“The Temperate Interior West Community Tree Guide: Benefits, Costs and Strategic Planting” is the latest in a series of nine publications showing how trees improve air quality, conserve energy, filter storm water and reduce carbon dioxide in the nation’s cities.
The regional guides detail costs and benefits of planting trees in specific climate zones across the country. They can be downloaded for free at: http://www.fs.fed.us/psw/programs/cufr/tree_guides
Tree advocates, arborists and public officials have used the guides since 1999 to increase public awareness and support for tree programs by quantifying the average annual net benefits of trees.
Center for Urban Forest Research scientists found energy conservation to be the most significant benefit provided by urban trees in the temperate interior West. A mature hardwood tree in this region can bring annual savings of $40 in electricity and $15 in heating costs, while reducing power plant emissions through energy conservation.
Scientists also found the same tree absorbs about 6 pounds of air pollutants and intercepts 2,100 gallons of storm water each year. It also sequesters several tons of carbon dioxide, and provides about $1,100 in aesthetic, social and economic benefits in its life.
The average annual benefit of trees in the temperate interior West differs with size and location. After taking maintenance costs into account, scientists found net benefits to be:
Roland Giller | EurekAlert!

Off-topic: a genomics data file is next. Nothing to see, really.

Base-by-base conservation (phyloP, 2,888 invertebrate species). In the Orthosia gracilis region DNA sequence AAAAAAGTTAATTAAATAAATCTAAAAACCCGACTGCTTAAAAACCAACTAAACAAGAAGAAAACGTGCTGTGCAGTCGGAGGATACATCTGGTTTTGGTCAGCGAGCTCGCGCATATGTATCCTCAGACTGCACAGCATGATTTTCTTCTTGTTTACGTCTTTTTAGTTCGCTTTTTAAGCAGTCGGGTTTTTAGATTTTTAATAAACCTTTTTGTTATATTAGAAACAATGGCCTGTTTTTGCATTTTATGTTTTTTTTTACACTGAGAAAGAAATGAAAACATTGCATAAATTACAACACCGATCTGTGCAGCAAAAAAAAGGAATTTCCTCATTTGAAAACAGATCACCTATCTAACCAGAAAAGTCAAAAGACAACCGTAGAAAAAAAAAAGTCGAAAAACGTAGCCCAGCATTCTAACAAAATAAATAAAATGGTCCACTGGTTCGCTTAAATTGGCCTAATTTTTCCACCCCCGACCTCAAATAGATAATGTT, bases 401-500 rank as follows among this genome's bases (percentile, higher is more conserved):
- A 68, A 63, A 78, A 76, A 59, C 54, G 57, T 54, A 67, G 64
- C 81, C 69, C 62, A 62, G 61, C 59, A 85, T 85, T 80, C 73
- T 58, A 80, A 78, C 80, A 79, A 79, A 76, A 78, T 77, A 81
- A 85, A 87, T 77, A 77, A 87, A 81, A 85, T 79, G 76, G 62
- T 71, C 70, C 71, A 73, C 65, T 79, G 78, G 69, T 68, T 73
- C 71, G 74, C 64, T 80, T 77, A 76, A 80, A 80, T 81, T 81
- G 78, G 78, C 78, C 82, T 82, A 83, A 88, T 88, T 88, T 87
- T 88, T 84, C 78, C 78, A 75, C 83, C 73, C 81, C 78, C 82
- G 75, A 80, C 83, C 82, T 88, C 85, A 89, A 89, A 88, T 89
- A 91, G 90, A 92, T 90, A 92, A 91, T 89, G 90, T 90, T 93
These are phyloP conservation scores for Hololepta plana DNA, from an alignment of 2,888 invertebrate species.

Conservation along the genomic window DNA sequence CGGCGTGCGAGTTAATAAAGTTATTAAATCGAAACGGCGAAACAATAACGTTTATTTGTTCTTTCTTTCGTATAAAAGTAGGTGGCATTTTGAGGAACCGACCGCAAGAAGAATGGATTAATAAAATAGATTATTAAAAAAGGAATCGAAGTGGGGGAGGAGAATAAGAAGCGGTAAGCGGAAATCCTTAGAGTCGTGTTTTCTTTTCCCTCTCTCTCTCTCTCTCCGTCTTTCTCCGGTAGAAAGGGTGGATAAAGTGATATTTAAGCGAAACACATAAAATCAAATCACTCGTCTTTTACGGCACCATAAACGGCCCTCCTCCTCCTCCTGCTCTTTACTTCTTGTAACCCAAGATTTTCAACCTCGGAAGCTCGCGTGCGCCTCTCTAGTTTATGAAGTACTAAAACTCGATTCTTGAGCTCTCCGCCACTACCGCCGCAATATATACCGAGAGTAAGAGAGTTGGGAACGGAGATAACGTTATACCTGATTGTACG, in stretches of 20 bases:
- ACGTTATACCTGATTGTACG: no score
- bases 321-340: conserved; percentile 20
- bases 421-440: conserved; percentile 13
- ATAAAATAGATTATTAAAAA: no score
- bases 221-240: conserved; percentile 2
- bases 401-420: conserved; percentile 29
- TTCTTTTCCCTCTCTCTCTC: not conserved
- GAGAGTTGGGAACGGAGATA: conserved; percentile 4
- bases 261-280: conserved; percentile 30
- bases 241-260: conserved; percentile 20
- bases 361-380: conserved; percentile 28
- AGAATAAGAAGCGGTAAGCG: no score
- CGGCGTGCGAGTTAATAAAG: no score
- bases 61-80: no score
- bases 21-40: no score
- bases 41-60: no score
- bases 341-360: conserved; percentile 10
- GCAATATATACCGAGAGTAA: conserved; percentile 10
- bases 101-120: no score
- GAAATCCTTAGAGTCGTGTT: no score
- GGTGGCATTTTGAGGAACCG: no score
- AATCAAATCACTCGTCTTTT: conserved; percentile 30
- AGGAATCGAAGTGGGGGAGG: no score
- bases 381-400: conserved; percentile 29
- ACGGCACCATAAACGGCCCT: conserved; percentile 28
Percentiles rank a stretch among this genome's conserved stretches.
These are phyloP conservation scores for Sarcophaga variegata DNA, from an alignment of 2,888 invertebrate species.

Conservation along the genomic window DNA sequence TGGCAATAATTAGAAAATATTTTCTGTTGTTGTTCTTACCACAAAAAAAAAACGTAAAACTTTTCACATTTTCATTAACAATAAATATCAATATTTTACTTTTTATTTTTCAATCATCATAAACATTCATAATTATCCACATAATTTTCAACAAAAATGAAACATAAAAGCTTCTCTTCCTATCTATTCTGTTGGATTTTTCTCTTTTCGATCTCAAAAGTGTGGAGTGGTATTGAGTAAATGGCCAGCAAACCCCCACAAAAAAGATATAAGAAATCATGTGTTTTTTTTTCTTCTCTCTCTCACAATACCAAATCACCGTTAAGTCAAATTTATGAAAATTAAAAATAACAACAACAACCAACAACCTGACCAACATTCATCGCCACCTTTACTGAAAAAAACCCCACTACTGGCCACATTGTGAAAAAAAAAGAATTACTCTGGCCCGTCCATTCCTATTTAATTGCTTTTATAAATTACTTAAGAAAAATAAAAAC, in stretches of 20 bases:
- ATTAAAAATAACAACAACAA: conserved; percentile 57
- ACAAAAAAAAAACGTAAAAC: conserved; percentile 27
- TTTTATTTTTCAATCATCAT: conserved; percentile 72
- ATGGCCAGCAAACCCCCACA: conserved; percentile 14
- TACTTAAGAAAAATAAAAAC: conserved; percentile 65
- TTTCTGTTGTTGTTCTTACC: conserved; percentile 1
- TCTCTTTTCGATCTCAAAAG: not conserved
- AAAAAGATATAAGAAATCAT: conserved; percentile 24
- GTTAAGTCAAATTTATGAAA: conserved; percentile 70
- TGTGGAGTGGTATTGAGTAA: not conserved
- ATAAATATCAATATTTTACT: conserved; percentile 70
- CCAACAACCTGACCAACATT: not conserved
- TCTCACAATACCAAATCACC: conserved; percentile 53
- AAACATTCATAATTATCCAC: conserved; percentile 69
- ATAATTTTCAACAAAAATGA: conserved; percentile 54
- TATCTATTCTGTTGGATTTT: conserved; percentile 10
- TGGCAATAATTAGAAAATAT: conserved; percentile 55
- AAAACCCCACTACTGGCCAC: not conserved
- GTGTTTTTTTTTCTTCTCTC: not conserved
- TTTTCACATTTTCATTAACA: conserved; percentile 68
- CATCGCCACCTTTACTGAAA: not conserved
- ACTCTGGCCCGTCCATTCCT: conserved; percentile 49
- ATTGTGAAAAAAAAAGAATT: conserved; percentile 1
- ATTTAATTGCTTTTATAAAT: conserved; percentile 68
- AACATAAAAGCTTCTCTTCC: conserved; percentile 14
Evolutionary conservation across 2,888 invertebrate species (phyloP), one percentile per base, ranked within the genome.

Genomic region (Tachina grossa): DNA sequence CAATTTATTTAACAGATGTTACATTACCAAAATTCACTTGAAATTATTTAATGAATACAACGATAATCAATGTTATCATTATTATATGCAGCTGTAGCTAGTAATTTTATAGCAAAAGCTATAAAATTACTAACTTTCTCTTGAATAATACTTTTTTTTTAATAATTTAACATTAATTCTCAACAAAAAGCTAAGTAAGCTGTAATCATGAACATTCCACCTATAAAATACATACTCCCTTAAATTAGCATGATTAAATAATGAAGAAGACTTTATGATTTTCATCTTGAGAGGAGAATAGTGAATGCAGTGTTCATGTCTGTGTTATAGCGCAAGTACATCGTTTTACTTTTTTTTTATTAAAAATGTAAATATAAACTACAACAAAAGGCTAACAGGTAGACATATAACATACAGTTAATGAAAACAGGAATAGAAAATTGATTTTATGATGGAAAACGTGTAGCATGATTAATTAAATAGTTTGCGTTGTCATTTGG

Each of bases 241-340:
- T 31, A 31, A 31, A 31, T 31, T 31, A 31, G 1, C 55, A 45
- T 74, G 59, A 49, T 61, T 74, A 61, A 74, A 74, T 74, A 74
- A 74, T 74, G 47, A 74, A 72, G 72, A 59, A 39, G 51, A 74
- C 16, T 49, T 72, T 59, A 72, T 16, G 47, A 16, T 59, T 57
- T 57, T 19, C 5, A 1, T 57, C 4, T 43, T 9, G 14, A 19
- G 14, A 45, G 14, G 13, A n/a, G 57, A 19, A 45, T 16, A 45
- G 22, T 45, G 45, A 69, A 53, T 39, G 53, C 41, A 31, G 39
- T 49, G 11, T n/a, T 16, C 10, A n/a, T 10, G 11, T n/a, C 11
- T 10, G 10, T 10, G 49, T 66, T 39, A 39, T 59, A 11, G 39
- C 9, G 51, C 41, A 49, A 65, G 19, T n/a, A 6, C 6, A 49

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Researchers at Chalmers University of Technology and the University of Gothenburg, Sweden, have proposed a way to create a completely new source of radiation. Ultra-intense light pulses consist of the motion of a single wave and can be described as a tsunami of light. The strong wave can be used to study interactions between matter and light in a unique way. Their research is now published in the scientific journal Physical Review Letters.
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New research group at the University of Jena combines theory and experiment to demonstrate for the first time certain physical processes in a quantum vacuum
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Physicists in the EPic Lab at University of Sussex make crucial development in global race to develop a portable atomic clock
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